It is clear that these purposes would be frustrated if VA employees could be sued in their individual capacity for making veterans' benefits determinations. Instead of flooding already overflowing court dockets with appeals of adverse VA determinations, veterans would commence actions against individual VA employees. In addition, by entertaining lawsuits against VA employees, district courts could affect the "complex" determinations of those employees in deciding to award or deny veterans' benefits for fear of personal liability. Consequently, it is clear that congressional inaction was not inadvertent, and plaintiff cannot recover damages against the individual defendants.
Motion to Amend
Plaintiff moves to amend his complaint in Sugrue I to name the individual defendants who were named as defendants in Sugrue II. While the denial or grant of a motion to amend is within the discretion of the district court, Evans v. Syracuse City Sch. Dist., 704 F.2d 44, 46 (2d Cir. 1983) (quoting Foman v. Davis, 371 U.S. 178, 182, 9 L. Ed. 2d 222, 83 S. Ct. 227 (1962)), "leave shall be freely given when justice so requires." Fed. R. Civ. P. 15(a). In Foman, the Court stressed the importance of liberally granting leave to amend, unless the court finds "undue delay, bad faith, or dilatory motive on the part of the movant, repeated failure to cure deficiencies by amendments previously allowed, undue prejudice to the opposing party by virtue of allowance of the amendment, [and] futility of amendment." 371 U.S. at 182 (emphasis supplied). Cognizant of the liberal amendment policy of the Federal Rules in general, plaintiff's motion to amend must still be denied because it is clear, based on the dismissal of those identical claims in Sugrue II, that the amendment would be futile.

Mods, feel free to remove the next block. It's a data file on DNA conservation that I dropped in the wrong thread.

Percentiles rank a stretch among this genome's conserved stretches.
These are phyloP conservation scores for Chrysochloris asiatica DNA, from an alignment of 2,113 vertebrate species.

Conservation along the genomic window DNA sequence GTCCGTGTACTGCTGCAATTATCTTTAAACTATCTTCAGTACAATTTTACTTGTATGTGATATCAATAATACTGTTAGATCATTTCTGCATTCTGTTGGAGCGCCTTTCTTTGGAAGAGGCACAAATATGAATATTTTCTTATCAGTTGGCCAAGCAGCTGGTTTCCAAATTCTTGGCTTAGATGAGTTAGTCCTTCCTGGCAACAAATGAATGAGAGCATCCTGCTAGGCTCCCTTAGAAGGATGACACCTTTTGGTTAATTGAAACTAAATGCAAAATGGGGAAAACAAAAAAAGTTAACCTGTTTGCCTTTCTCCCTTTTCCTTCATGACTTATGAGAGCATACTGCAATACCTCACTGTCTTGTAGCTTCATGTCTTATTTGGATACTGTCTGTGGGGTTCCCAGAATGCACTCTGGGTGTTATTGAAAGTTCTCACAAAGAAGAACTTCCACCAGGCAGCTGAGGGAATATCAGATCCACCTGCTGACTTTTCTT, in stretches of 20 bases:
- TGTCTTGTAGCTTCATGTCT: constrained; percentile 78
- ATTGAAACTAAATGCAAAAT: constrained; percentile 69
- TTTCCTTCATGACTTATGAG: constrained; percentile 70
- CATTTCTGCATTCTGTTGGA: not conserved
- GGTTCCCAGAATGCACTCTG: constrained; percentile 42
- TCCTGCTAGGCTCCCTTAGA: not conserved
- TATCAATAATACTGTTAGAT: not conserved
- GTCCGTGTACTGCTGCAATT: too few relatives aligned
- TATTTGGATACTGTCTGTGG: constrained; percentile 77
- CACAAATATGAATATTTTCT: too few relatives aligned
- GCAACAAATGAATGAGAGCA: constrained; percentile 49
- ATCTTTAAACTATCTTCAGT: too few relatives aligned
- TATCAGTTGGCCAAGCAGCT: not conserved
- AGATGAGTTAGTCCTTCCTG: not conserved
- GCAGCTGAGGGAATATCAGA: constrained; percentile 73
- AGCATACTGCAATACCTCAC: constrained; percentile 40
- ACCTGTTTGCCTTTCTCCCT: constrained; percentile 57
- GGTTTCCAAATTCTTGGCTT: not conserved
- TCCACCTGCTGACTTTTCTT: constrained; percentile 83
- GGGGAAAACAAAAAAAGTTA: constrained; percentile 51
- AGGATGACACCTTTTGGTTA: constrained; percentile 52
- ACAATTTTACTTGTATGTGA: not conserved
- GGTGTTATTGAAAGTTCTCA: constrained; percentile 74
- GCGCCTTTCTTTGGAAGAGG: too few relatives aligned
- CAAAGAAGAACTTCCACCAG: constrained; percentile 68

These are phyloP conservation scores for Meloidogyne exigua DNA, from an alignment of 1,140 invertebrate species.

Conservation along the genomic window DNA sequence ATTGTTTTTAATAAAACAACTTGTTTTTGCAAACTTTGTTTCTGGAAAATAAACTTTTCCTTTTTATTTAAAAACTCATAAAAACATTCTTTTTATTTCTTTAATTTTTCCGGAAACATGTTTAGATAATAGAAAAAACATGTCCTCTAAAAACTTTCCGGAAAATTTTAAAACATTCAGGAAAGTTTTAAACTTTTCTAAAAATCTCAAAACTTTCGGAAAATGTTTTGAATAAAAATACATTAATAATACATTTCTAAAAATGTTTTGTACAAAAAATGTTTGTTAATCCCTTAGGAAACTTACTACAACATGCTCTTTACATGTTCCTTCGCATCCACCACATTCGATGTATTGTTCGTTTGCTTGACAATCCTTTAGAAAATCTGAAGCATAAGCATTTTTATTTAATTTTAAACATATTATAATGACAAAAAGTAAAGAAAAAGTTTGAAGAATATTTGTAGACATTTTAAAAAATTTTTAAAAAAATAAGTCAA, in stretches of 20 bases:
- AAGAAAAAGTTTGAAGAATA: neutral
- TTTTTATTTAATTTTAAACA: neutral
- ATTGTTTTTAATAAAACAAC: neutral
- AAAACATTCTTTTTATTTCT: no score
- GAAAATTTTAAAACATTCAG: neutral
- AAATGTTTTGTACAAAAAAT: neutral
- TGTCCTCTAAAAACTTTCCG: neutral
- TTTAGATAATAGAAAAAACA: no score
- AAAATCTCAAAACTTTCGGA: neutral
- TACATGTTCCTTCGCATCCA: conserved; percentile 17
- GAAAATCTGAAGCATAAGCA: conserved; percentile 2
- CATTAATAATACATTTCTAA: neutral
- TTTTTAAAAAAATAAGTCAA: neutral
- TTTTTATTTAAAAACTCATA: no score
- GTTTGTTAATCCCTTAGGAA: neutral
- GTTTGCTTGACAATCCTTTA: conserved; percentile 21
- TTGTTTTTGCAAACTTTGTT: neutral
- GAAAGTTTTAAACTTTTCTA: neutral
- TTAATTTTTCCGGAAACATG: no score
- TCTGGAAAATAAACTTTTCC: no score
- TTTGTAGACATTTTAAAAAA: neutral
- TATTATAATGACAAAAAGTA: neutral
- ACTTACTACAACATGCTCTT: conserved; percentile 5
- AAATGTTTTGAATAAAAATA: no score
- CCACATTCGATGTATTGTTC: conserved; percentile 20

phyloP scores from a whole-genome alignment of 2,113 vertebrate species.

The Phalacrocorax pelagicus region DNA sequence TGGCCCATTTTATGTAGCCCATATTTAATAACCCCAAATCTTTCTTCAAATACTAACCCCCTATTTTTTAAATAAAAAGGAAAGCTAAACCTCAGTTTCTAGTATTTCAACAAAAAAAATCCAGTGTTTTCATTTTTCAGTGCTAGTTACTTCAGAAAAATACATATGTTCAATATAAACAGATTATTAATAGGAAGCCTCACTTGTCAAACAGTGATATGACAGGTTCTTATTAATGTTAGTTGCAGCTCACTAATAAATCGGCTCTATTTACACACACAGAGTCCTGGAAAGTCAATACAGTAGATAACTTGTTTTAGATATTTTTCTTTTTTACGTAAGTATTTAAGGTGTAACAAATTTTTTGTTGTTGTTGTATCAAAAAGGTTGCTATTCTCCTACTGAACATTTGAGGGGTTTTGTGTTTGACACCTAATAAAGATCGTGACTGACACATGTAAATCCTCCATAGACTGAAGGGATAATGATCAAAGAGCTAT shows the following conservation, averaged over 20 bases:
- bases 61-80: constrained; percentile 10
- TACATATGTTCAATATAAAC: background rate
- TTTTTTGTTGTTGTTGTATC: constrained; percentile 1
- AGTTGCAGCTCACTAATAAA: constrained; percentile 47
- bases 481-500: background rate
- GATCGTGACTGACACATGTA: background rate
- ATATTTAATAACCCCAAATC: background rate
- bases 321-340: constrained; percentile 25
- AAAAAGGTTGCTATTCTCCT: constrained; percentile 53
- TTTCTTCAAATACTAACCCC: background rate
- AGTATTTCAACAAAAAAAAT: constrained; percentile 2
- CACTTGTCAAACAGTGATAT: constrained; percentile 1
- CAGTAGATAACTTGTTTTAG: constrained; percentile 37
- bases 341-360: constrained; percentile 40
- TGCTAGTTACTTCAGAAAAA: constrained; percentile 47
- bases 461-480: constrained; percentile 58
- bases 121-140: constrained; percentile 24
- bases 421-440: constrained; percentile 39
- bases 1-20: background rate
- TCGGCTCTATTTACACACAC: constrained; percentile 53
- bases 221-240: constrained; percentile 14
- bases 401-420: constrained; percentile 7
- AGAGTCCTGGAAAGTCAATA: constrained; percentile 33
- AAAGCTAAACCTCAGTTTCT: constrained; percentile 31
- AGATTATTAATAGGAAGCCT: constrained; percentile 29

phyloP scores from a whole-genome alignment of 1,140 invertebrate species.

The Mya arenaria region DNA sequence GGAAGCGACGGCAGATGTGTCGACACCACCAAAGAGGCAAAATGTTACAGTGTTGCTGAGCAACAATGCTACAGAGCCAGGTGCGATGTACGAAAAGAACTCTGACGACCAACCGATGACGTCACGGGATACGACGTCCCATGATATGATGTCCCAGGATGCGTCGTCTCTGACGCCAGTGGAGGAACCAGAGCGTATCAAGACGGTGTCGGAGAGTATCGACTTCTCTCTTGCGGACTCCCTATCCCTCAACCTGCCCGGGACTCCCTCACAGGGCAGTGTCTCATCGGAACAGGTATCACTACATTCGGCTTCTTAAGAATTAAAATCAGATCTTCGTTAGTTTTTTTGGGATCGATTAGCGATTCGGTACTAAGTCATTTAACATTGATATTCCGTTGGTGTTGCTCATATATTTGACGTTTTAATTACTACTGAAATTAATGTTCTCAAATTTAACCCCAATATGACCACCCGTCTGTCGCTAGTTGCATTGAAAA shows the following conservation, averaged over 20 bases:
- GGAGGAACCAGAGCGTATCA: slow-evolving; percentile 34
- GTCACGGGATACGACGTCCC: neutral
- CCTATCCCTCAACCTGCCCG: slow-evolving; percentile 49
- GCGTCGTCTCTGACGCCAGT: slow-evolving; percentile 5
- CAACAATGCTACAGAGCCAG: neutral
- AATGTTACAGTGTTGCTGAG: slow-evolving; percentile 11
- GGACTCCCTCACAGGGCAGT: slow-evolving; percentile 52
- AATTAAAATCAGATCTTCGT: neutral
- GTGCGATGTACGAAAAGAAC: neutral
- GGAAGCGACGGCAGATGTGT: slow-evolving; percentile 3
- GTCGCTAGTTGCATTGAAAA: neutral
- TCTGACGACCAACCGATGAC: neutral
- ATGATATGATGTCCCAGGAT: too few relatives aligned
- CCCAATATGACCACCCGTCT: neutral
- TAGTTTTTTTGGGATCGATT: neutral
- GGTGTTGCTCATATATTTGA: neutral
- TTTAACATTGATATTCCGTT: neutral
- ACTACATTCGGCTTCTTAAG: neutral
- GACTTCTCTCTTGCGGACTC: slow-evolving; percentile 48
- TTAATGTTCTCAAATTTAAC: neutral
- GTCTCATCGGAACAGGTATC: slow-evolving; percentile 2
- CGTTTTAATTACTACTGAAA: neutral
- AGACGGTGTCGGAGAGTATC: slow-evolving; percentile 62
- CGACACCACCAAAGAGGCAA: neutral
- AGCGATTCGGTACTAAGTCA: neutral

For the foregoing reasons, plaintiff's motion to amend the complaint in Sugrue I is denied, and the government's motion to dismiss both Sugrue I and Sugrue II as against the VA and the individual defendants is granted.
Dated: Brooklyn, New York
December 18th, 1992
I. Leo Glasser, U.S. D. J.